Despite the overall success of the games, some logistical points needed ironing out. Organisers had to announce the schedule of the matches even before the opening of the games, Simonian and Guerboyan said. They also disagreed about the classification of the groups that brought up “some unfair games” regarding the women’s basketball matches.

As for tennis, the 2013 Pan-Homenetmen Games gold medalist Talar Mazloumian beat Washington 6-1, 6-1 after which she suffered a back injury which prevented her from playing the remaining games.

Alexandrians were not so lucky in sports this time but achieved the unexpected: Mary Haroutunian, Alexandria women’s team basketball player, took second place in the Miss Pan-Armenia contest, representing Egypt. “At first I didn’t expect to take any place as I thought it’s going to be a huge competition. But then, the day I was getting ready for the competition I saw the other participants and I just felt fine. It’s time to gain some confidence,” Haroutunian told the Weekly. On the other hand, Egypt's representative at the Pan-Armenian Games Committee Berj Haladjian received a medal of recognition from the President of the Republic of Armenia Serge Sarkissian in recognition of his commitment to the organisation of the games since its inception in 1999.

In June, the Armenian community in Egypt received the Pan-Armenian Games torch which, for the first time in the games’ history, flew out of the organising country on a tour that included some of the countries that were taking part in the games.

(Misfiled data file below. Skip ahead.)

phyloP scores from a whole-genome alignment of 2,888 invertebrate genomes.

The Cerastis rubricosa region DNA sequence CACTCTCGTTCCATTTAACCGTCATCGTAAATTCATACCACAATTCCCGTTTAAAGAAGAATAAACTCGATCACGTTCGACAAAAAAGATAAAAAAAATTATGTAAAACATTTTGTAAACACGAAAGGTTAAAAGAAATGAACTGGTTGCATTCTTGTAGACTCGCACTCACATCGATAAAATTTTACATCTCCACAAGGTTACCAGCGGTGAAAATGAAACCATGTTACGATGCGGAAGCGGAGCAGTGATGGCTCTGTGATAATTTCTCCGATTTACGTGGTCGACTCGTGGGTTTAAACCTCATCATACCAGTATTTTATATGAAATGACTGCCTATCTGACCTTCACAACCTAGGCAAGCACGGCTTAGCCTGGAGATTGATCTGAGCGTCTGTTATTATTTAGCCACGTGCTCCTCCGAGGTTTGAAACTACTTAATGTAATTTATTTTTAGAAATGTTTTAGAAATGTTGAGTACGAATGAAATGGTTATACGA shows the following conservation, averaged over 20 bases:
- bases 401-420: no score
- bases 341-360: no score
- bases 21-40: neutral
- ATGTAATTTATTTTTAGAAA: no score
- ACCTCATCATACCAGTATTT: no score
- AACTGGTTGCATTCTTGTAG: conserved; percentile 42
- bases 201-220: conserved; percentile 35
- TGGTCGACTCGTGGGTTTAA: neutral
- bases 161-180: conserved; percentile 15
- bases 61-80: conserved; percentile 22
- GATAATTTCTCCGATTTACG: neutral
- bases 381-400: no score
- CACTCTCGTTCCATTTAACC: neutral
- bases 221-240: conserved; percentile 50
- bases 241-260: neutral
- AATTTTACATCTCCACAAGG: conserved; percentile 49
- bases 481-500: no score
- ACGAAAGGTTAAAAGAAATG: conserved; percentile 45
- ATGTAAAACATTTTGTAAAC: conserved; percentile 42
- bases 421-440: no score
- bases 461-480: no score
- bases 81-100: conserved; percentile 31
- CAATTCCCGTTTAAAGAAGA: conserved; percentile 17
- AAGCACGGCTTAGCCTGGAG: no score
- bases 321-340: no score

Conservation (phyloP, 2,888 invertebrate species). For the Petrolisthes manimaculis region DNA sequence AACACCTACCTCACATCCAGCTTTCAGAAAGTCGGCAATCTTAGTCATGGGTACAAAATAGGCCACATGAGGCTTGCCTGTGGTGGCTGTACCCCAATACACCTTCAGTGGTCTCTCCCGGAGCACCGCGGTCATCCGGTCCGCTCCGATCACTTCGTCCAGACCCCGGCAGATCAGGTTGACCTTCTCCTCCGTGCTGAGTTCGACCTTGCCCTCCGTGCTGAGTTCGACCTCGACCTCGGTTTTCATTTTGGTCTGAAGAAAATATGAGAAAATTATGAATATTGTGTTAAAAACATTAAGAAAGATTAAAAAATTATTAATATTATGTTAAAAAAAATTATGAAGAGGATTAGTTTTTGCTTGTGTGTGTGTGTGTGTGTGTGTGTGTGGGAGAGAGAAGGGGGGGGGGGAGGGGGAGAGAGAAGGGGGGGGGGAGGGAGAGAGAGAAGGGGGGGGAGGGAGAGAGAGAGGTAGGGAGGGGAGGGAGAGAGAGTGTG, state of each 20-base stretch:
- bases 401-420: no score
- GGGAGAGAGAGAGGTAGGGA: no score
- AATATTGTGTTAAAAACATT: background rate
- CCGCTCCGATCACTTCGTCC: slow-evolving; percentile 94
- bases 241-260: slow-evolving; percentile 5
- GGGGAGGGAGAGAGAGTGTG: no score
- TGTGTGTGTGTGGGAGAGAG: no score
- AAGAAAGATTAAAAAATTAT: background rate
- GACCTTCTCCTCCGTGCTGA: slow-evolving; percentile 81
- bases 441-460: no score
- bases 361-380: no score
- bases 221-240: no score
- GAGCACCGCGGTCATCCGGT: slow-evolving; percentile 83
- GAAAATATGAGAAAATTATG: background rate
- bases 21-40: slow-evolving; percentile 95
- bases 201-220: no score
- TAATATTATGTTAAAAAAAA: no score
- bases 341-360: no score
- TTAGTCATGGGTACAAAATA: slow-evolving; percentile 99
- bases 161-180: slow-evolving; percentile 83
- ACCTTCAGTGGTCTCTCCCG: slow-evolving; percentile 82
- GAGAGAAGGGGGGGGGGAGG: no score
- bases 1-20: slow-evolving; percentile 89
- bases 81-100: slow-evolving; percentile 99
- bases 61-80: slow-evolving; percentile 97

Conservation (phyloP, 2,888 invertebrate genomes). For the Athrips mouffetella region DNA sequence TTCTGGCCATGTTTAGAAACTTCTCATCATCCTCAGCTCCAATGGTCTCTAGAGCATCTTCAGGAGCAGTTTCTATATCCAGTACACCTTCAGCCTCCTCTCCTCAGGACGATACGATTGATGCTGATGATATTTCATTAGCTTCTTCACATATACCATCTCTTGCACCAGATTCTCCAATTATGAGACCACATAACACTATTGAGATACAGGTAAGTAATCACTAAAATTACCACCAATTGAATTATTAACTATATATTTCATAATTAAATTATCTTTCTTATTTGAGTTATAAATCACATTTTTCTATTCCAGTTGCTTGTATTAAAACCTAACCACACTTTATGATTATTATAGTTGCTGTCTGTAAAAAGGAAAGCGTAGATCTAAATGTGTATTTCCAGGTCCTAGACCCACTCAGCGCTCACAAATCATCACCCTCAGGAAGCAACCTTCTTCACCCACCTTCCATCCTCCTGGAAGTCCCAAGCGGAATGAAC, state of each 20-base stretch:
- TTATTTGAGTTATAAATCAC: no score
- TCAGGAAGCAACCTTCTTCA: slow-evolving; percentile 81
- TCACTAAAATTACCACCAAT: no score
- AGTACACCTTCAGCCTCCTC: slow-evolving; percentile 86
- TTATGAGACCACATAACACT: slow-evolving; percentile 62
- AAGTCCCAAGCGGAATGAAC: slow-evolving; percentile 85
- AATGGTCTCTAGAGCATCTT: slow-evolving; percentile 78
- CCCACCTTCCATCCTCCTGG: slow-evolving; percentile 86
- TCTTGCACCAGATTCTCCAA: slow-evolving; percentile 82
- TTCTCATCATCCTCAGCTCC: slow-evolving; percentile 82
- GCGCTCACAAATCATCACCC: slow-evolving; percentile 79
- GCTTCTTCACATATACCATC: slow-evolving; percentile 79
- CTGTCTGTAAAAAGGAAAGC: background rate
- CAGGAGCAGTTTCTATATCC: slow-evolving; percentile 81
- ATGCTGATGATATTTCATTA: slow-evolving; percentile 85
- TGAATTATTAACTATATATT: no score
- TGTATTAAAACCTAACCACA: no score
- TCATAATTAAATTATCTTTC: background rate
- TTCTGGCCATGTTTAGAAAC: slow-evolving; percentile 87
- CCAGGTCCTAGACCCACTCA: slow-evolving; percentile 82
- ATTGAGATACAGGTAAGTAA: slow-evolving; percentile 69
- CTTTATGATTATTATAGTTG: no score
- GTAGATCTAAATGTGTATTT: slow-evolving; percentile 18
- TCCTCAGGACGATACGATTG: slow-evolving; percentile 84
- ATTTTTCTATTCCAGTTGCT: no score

The first Pan-Armenian Games was held in August 1999 followed by the second and third in 2001 and 2003 respectively, after which the committee decided to hold the games every four years instead of two. In 1999, 1,141 athletes from 23 countries took part. The number of participating countries, and consequently athletes, rose in tandem. In the fifth Pan-Armenian Games, the athletes who took part reached 3,244 representing 33 countries from 125 cities.

A charter flight, Cairo-Yerevan-Cairo, carried 179 Egyptian-Armenian passengers to this year’s games, including the Egyptian sports delegation.

During the games, community members who flew to Armenia were keen to attend the games played by Cairo and Alexandria teams, and cheer for Egypt, the country all 80 athletes were representing. The Egyptian flag fluttered throughout the gamesgames.

When the games ended most athletes and their coaches had mixed feelings about leaving their motherland. As one member, pretty much summing up the feelings of the rest of the delegation, said, “I miss Egypt and I will miss Armenia. I can’t express how I feel now, it’s very confusing. I have two lands where I belong. Both I consider my home.”